Kevin “Wilf ” Nicholls has been named director of the State Botanical Garden of Georgia at UGA effective Sept. 15. He currently serves as director of the Memorial University of Newfoundland Botanical Garden in St. John’s, Canada.
Prior to his role with the MUN Botanical Garden, Nicholls served as a research scientist at the University of British Columbia Botanical Garden. During his career, he has published numerous articles in the scientific and popular press. He has secured more than $2 million in major grants, partnerships and gifts in support of the MUN Botanical Garden and his research endeavors.
Among Nicholls’ experiences are the breeding and release to the public of the Mandarin honeysuckle and the Starbright mock orange shrub. He also has served as the principal investigator of the Plant Atlantic program for ornamental plant research and development.
Nicholls has worked at two university botanical gardens, managed the commercialization of plants and maintenance of a royalty stream to the MUN Botanical Garden and helped double the MUN Botanical Garden’s budget through research funding and greater revenue generation, including a 60 percent increase in visitor numbers.
In addition to his service as director of the MUN Botanical Garden, Nicholls holds a joint appointment with the MUN department of biology, where he teaches both undergraduate and graduate courses.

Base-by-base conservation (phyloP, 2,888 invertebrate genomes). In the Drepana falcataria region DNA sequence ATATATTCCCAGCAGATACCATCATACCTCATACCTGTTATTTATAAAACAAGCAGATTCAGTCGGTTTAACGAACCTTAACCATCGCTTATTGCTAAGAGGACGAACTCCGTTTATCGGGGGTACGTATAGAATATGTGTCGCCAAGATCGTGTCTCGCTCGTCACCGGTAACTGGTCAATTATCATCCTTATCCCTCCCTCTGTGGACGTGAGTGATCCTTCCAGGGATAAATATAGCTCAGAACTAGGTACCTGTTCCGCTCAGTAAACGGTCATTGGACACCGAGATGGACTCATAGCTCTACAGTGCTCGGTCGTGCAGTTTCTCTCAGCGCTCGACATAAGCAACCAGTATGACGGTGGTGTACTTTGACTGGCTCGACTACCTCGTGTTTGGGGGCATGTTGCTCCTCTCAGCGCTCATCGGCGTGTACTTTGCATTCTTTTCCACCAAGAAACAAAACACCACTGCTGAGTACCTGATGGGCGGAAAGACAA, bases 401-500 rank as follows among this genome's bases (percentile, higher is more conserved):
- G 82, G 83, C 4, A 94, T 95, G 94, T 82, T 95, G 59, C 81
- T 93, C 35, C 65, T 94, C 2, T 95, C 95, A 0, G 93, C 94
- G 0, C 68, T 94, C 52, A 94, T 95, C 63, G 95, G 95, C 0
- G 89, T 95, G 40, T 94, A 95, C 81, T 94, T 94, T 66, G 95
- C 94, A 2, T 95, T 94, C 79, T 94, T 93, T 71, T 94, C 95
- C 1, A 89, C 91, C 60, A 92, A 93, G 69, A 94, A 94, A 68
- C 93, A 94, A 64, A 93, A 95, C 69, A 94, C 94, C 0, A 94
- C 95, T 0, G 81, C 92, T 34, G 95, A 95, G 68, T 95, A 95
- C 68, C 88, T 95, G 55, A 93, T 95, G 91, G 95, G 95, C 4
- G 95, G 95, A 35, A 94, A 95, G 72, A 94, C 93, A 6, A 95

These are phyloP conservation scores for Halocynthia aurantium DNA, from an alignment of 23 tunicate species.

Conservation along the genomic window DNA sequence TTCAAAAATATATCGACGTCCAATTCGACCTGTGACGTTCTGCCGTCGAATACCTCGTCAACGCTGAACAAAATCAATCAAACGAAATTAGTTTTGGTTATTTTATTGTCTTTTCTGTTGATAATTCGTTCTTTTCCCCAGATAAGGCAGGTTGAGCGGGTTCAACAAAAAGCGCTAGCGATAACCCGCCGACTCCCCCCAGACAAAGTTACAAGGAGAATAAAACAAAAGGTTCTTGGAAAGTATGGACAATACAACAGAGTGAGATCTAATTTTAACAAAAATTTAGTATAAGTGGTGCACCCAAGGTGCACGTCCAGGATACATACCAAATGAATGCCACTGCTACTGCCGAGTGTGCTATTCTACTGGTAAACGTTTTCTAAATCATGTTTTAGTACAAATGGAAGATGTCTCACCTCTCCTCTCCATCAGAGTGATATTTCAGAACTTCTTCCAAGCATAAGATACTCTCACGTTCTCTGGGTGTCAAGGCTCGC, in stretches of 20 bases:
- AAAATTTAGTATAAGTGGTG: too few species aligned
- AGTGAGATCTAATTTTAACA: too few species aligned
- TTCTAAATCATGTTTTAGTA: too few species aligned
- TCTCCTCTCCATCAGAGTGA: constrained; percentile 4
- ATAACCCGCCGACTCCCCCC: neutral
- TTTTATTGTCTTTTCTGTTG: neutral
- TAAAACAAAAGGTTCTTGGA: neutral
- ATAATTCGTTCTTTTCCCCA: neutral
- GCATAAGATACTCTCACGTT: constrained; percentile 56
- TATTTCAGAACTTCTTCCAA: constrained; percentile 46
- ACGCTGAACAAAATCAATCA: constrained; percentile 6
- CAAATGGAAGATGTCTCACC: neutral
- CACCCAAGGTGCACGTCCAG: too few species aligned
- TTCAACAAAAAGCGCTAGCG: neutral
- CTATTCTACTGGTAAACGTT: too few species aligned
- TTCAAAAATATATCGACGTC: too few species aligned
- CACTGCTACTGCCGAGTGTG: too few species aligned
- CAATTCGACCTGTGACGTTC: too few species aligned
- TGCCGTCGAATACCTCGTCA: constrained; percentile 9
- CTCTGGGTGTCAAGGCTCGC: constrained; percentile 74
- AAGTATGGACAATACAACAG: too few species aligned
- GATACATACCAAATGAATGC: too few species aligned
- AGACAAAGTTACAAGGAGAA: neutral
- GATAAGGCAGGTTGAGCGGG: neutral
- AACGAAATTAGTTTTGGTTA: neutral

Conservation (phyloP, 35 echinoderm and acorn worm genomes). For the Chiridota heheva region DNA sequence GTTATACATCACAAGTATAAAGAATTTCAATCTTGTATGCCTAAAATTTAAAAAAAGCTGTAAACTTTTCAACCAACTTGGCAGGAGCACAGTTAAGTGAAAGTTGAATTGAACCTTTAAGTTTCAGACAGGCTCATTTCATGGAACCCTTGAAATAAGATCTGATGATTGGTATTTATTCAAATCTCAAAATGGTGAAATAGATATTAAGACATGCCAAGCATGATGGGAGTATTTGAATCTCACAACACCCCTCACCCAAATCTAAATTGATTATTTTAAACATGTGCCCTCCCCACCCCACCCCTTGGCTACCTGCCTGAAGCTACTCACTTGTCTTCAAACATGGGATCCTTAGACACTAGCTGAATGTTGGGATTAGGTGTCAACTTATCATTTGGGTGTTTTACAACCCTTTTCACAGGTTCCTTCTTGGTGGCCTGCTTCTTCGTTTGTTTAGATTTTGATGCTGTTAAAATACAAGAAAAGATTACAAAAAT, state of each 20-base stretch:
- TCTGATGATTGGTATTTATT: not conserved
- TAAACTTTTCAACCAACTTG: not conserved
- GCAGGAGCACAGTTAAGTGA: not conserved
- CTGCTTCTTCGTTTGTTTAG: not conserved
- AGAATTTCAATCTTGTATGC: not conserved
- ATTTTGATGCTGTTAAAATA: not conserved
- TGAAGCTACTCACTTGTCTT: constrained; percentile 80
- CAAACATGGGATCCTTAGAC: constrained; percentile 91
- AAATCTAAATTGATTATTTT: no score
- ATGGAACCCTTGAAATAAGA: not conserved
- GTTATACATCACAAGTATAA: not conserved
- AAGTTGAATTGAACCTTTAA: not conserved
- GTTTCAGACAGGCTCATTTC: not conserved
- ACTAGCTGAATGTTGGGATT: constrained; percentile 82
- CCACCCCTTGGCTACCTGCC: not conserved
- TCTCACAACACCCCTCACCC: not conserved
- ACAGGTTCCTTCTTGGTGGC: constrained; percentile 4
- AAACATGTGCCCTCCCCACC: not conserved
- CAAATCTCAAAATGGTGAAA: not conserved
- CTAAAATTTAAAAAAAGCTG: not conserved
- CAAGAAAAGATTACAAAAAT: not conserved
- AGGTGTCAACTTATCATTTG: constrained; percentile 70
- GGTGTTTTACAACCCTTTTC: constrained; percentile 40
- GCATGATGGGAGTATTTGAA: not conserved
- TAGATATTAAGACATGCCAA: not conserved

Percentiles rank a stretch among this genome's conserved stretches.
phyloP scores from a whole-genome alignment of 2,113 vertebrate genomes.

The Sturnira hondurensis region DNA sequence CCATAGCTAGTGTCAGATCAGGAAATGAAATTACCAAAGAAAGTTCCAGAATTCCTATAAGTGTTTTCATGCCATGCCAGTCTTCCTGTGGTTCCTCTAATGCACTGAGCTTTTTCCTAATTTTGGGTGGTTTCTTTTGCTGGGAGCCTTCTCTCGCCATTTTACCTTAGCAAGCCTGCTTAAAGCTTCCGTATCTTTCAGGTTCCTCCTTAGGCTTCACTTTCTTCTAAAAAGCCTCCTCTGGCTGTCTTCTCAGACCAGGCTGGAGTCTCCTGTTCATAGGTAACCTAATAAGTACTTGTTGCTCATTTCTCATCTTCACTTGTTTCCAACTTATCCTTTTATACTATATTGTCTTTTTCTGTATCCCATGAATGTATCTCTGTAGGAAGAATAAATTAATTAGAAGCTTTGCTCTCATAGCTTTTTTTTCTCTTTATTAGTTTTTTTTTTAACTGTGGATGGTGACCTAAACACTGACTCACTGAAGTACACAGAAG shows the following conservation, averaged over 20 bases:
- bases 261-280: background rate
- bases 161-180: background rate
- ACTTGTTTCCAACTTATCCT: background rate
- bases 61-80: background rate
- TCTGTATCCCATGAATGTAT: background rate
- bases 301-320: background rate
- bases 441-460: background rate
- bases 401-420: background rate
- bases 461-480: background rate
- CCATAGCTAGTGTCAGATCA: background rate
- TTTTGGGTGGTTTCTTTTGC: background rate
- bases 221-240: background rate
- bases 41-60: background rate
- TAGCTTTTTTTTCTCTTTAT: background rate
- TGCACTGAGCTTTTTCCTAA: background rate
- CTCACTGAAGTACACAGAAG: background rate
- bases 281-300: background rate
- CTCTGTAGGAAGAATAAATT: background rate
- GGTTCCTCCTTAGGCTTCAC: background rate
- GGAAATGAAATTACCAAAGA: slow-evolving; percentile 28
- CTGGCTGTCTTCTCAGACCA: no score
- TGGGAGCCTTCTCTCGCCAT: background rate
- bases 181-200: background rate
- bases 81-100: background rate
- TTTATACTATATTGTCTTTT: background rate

“The botanical garden is one of the university’s greatest treasures,” said UGA President Michael F. Adams. “We believe that we have attracted a director who can take an already wonderful facility to the next level.”
Nicholls also has private sector business experience, having owned and operated Backyard Veggies, a specialty gardening and consulting company.
Nicholls earned his Ph.D. in botany from the University of British Columbia in Vancouver, Canada. He earned his bachelor of science degree in botany from the University of Wales, Aberystwyth, specializing in ecology, taxonomy and soil science.
Nicholls said the State Botanical Garden of Georgia offers a unique opportunity for him to foster education about plants while promoting conservation and the disciplines of taxonomy and identification.
“In a world where biodiversity is declining at an alarming rate … a knowledge gap is growing, and this represents a huge opportunity and responsibility for botanical gardens to engage current and future students in learning the importance of plants, their habitats and their interactions,” Nicholls said. “It is a challenge that I relish and one that will be an important aspect of everything that we do in education, display and research at the State Botanical Garden of Georgia.”
Steve Wrigley, interim vice president for public service and outreach, whose office oversees operations of the garden, believes Nicholls is the right individual at the right time to lead the garden.
“We are pleased to attract someone of the stature and experience of Dr. Nicholls,” Wrigley said. “I believe he will build on the strong foundation at the botanical garden and will establish new directions in the garden’s service mission, as well as enhance its ties to the university’s academic departments and to communities across Georgia.”